- COVID-19 phishing expeditions. Phishing attacks through social engineering have been taking advantage of workers’ concerns about COVID-19 and their need to learn more about the virus and helping others in this time of need. Threatpost recently highlighted how COVID-19 phishing emails evade Proofpoint and Microsoft Office 365 advanced threat protection (ATP) solutions. These emails may purport to be from the World Health Organization or other health information centres, increasing the likelihood of users clicking. Once attackers have gathered insider credentials, they can access those resources a user is permitted to use. And they will, especially if the information is interesting.
These unique circumstances of changes in working conditions increase the risk of both unintentional and malicious insider acts.
Employees and their livelihoods
This brings us to the very heart of the insider threat: the trusted employee (or contractor, intern etc.) with access to the organization. Employees are continuously required to conduct their work under extraordinary circumstances with many uncertainties. COVID-19 represents a wide range of personal challenges, like fear of the virus itself, personal loss, prolonged social distancing and isolation, care for children or the elderly, uncertainty about the future, potential financial insecurity and the risk of economic deprivation that will compound the impact on the individual employee. The virus has already taken a huge toll on the mental health of employees.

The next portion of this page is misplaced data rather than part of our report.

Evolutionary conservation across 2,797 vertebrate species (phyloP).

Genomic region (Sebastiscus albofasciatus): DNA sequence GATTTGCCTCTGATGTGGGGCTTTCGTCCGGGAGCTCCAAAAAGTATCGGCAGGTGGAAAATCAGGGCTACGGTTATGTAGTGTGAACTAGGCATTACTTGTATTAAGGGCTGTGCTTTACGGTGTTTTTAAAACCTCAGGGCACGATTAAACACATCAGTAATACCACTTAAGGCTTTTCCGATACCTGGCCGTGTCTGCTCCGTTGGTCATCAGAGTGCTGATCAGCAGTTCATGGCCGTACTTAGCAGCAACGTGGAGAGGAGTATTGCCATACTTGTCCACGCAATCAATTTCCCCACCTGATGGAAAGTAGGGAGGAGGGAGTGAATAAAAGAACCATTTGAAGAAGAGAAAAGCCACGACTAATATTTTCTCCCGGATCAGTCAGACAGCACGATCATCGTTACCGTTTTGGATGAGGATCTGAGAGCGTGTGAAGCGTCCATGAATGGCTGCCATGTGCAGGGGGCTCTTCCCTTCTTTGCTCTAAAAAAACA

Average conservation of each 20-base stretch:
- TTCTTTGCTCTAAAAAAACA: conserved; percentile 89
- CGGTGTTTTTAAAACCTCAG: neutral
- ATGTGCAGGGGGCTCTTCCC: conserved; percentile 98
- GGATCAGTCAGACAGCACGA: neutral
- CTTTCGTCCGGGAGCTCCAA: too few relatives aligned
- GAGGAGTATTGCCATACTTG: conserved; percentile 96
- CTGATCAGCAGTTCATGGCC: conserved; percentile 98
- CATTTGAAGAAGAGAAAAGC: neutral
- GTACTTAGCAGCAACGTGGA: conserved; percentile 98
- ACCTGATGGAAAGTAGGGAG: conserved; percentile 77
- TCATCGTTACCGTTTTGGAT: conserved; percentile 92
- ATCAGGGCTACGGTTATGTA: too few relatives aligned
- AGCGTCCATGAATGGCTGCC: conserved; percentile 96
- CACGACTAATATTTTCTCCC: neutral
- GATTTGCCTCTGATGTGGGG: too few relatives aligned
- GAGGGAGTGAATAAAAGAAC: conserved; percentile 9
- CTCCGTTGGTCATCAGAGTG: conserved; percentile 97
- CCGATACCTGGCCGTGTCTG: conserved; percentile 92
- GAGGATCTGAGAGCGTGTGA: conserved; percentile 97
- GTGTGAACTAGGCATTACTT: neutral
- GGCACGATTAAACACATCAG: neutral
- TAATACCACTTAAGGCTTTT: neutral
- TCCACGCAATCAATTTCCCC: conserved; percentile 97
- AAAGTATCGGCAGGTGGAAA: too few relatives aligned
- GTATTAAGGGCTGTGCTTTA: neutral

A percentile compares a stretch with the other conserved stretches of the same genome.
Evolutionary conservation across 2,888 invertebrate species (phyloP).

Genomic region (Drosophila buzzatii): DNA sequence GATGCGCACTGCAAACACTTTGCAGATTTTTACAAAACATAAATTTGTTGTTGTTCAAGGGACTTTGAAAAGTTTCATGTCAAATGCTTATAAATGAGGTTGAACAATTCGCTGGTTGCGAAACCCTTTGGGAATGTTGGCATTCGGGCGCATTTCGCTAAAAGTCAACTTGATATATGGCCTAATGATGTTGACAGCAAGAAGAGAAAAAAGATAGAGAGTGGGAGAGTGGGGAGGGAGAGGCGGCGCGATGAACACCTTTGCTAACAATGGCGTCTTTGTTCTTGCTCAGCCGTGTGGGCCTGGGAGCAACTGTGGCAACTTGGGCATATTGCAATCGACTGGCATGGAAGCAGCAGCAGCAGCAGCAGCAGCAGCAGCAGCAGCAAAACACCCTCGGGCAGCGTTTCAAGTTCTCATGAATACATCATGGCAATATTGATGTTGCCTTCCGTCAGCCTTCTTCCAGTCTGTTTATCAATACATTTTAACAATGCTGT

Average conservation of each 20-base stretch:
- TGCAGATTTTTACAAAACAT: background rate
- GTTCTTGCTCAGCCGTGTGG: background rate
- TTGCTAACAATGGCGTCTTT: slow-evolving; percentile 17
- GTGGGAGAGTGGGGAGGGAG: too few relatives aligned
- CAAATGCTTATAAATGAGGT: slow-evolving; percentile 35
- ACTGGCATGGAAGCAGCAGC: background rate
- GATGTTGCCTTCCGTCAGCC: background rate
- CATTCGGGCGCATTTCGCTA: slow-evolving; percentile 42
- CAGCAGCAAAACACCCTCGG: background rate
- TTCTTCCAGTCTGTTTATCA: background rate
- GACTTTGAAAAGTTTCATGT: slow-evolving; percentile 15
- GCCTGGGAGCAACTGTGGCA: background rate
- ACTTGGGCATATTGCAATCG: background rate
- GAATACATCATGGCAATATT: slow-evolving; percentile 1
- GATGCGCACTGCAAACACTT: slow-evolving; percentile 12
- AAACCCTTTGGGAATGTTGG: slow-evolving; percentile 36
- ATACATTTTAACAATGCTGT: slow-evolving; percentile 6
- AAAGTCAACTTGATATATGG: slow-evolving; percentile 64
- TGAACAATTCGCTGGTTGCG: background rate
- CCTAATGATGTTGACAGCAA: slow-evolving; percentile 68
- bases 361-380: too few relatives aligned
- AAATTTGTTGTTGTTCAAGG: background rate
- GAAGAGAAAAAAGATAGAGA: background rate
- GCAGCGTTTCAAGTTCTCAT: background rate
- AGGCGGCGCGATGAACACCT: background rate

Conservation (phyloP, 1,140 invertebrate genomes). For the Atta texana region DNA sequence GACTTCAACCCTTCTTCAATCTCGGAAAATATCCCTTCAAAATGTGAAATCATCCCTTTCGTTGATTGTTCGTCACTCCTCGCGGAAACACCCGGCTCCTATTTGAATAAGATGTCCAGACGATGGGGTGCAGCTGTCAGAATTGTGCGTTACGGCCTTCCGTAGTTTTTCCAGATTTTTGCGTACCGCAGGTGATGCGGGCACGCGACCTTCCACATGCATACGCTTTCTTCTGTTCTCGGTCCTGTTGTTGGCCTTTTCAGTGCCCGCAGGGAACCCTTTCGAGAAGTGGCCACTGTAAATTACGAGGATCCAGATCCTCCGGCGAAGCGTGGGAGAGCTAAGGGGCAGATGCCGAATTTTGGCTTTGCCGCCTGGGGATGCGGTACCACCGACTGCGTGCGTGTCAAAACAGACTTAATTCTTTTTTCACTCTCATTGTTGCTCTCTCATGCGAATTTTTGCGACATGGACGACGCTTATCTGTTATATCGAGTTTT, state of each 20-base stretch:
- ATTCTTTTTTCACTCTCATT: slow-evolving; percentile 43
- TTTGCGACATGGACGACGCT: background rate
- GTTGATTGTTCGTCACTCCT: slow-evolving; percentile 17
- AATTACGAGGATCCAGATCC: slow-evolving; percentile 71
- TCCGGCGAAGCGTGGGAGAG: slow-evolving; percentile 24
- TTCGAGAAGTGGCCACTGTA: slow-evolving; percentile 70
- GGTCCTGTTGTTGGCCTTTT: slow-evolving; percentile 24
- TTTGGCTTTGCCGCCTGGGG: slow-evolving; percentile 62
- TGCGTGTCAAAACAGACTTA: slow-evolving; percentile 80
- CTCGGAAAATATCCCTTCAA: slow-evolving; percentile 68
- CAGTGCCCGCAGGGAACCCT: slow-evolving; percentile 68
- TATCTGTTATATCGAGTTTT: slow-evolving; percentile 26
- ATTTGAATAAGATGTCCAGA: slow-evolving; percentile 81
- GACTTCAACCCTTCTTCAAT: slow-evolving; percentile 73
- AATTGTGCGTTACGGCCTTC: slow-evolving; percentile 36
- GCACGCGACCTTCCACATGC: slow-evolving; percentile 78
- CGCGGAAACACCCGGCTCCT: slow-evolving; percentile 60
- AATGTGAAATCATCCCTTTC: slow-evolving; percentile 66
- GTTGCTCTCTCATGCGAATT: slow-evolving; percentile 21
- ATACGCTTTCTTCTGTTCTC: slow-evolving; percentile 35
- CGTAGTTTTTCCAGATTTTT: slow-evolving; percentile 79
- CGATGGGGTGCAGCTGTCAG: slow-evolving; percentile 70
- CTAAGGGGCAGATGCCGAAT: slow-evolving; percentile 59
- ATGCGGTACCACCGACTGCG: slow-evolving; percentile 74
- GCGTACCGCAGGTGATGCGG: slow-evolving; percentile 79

According to a US study, more than 60% of employees say their mental health affects their productivity. A McKinsey survey identified widespread distress, exacerbated even further among those whose jobs have been adversely affected by COVID-19 (figure 1). In the UK, researchers found a rise in depression and anxiety a day after the lockdown was announced. Various European organizations representing health professionals have urged countries to ensure adequate working conditions. They recommend organizations ensure that staff have breaks and time off between shifts and be “able to carry on in what could be a long-term global crisis”.
Such conditions contribute to unintentional insider threats, as illustrated in the previous section. Distracted attention, increased levels of stress and a lack of opportunity (e.g. the tools) for safe and secure work practices are important factors in the cyber secure behaviours employees can exhibit in current circumstances.